The Department of Defense awarded a $9 million grant to the Virginia Commonwealth University College of Engineering for research and development of electro-optics, infrared, radio frequency and edge security technologies. These areas are pivotal in managing the electromagnetic spectrum and ensuring network security.
Electrical and computer engineering professors Nibir K. Dhar, Ph.D.; Erdem Topsakal, Ph.D.; and Ümit Özgür, Ph.D., head The Convergence Lab Initiative which will bring together scientists, engineers and technicians with electro-optics, infrared, radio frequency and edge security specializations to solve pressing defense challenges for the United States.
“At VCU, our passion for discovery and willingness to take on what is difficult allows us to advance the work that matters most and position ourselves as a national leader in innovation, creativity and scholarship,” said P. Srirama Rao, Ph.D., vice president for research and innovation. “By implementing DOD’s modernization priorities, the Convergence Lab Initiative at the VCU College of Engineering will address national defense security and global competition by developing new insights, products, novel capabilities and critical workforce development. Overall, VCU researchers will apply an interdisciplinary approach and a culture of collaboration across five convergence science pillars to advance U.S. defense research, innovation and education.”
“The future of engineering is interdisciplinary,” Topsakal said. “Innovative research breakthroughs are the direct result of experts from many fields collaborating to solve the complex challenges we face today. The result will be improved national security and new technology that also has a place in the commercial sector.”
Funding will support education and specialized training with the goal of preparing the next generation of researchers and leaders in these critical technology areas. The VCU College of Engineering’s expertise with public-private partnerships will help bridge the gap between academia and industry to promote knowledge exchange between universities and CLI partner companies. Beyond defense, CLI’s commercial benefits include advances in health care, transportation and smart city technologies.
“We must teach students how to break down silos between industries to facilitate work across subject areas,” Dhar said. “As educators, we must encourage students to approach problems more broadly.”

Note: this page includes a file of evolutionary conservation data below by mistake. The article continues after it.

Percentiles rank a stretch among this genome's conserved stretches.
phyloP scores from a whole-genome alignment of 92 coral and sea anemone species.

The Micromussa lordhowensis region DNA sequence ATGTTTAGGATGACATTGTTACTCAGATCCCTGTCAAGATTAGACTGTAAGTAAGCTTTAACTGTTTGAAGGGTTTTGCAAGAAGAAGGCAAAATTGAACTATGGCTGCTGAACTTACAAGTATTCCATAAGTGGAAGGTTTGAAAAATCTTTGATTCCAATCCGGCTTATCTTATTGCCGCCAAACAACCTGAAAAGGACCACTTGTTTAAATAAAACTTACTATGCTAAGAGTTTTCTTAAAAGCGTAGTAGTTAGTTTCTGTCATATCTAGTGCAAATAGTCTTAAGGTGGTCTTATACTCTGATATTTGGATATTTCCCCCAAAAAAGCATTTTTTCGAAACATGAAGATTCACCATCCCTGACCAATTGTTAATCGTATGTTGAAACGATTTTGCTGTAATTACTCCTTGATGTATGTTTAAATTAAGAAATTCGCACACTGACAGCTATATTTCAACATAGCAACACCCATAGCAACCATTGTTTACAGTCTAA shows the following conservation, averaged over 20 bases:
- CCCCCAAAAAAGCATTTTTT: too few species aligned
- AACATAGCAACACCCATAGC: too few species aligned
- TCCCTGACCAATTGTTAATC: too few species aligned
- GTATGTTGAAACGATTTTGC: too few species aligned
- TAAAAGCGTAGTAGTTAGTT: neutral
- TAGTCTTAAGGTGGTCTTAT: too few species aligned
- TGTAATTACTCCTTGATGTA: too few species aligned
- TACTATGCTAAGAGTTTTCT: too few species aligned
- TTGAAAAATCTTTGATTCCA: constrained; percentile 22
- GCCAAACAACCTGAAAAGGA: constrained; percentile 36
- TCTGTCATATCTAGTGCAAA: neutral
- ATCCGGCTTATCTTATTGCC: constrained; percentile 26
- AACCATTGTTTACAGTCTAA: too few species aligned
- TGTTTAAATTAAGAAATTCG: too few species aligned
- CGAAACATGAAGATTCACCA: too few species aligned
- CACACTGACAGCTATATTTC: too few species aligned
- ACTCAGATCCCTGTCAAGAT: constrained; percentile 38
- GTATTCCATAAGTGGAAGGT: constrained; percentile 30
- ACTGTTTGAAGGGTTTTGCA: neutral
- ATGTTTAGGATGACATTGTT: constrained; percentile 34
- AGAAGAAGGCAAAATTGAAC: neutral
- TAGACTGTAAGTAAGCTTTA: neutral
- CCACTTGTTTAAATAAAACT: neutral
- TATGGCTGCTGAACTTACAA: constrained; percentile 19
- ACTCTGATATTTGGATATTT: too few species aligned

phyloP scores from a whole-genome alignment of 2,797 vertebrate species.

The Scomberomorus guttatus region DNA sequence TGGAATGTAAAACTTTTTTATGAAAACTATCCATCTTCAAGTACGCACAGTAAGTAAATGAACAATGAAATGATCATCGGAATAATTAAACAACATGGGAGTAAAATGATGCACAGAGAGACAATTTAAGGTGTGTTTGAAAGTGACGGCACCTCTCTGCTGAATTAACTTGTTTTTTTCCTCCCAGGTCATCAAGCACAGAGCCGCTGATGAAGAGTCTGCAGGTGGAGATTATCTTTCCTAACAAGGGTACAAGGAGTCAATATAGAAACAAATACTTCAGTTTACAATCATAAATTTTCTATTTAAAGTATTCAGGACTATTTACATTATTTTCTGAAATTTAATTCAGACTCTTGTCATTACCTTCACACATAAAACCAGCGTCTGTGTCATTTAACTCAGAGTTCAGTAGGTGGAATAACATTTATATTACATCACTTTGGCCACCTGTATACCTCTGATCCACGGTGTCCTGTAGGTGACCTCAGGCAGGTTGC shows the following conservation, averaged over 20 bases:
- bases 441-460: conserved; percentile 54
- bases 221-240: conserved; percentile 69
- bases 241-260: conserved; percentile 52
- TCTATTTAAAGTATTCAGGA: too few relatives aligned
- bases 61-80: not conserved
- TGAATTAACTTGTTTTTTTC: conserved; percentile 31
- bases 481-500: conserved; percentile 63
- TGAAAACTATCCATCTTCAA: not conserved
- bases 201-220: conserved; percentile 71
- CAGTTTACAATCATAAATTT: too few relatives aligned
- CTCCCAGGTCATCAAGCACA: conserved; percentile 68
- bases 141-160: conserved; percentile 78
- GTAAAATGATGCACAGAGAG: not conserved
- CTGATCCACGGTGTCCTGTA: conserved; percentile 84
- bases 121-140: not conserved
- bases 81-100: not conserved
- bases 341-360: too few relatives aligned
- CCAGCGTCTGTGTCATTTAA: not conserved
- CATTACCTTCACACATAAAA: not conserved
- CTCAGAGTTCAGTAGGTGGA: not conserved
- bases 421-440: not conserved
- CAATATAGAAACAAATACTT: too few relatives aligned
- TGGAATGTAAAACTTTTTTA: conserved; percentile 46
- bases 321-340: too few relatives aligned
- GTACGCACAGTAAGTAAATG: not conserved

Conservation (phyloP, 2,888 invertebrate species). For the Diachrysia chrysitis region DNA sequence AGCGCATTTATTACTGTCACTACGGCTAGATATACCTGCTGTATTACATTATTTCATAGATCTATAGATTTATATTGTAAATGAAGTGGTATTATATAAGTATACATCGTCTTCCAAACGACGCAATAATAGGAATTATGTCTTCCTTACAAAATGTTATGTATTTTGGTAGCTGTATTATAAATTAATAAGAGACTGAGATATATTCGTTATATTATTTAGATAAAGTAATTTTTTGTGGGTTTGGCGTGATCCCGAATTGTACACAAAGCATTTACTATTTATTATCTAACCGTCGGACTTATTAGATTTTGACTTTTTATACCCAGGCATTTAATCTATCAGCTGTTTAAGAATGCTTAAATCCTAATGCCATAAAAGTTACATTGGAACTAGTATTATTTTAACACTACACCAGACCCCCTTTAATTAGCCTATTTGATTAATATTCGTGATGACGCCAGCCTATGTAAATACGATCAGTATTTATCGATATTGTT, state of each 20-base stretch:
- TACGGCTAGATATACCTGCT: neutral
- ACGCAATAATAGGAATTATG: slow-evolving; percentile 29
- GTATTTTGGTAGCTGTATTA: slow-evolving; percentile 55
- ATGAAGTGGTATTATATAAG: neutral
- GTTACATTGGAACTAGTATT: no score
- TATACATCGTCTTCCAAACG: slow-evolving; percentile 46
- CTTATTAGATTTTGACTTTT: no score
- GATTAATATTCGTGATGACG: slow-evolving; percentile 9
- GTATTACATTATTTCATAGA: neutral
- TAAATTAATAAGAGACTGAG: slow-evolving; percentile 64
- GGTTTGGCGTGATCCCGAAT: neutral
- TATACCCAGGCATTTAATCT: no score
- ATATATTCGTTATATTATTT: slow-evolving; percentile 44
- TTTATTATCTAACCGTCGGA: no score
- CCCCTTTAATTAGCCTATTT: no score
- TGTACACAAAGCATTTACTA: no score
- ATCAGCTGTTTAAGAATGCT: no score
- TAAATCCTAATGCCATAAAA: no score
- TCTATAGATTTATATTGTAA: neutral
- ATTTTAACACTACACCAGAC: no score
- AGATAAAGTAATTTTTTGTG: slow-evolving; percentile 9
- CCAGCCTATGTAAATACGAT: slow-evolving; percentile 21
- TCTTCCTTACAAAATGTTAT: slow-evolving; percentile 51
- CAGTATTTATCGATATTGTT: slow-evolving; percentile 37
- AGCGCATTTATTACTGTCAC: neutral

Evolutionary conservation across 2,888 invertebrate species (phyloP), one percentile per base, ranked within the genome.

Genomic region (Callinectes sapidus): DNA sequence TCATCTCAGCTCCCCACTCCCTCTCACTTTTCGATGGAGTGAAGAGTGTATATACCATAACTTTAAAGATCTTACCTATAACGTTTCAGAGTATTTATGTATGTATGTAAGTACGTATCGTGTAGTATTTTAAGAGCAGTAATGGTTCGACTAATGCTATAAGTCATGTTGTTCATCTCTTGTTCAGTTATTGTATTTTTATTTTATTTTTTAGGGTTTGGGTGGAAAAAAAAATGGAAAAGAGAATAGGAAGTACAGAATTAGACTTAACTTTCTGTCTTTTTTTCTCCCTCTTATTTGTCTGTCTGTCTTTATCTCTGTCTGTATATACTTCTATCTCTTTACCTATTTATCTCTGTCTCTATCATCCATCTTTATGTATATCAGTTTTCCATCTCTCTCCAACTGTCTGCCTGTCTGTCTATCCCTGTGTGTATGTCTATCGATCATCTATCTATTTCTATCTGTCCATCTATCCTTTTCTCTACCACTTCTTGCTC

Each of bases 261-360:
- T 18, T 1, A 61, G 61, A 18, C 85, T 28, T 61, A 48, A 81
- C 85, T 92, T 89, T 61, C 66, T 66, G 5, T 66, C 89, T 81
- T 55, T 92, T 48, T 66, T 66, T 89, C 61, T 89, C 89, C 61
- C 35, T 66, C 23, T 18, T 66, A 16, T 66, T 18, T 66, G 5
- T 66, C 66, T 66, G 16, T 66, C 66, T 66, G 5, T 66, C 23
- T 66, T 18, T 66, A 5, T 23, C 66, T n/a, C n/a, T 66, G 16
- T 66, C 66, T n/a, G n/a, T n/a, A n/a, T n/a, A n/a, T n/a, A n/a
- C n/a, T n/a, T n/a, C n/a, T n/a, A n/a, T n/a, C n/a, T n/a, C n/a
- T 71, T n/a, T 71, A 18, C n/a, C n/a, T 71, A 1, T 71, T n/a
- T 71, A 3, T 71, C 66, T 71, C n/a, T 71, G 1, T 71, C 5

The CLI’s research scope includes:
- Semiconductor device modeling and quantum simulation, for advancing quantum simulation platforms and exploring the potential of infrared imaging as a catalyst for new discoveries.
- Materials and device development with a focus on pioneering advancements in electro-optics, infrared and radio frequency technologies.
- Artificial intelligence and emerging sciences exploring areas such as quantum, neuromorphic, novel devices and data-to-decision approaches that support researchers working on breakthrough experiments.
- Integrated sensors and edge technologies applied to sensor architecture; data fusion; command, control, communications, computers and intelligence (C4I); and cybersecurity, all critical for shaping the landscape of security and data management.
- Advancements in microelectronics to propel progress in electronics, computing and microsystems, with the promise of increased efficiency and miniaturization.
- Future generation wireless technology (Future-G) to develop secure, efficient and pervasive Future-G communication networks and protocols.
“Shaping the future of electro-optics, infrared, radio frequency and edge security technologies will put the United States at the forefront of cutting-edge research,” Özgür said. “The research has the potential to revolutionize defense capabilities, enhance national security and drive innovation in commercial applications.”
The CLI’s focus on interdisciplinary innovation follows a novel approach. Funding from the DOD will be spread across several years with a focus on gathering experts from different engineering and technology specialties, connecting them with each other and with students, who will be trained in this new collaborative environment. The result is a pipeline for innovative discovery and an increase in the supply of technology workers to the defense and commercial technology industries.
“We are transforming engineering at VCU in collaboration with industry and government partners to better address the needs of society as well as those of the technical and scientific communities,” said Azim Eskandarian, D.Sc., dean of the VCU College of Engineering. “This will be achieved by focusing on transdisciplinary research within our defined areas of excellence and competencies that transcend traditional departments. The new CLI is a great example of such efforts. It is an exceptional platform for VCU to demonstrate innovation in defense-relevant technologies. CLI will also prepare our students for the future scientific and engineering workforce, enabling them to participate in and help advance the DoD’s science and technology efforts.”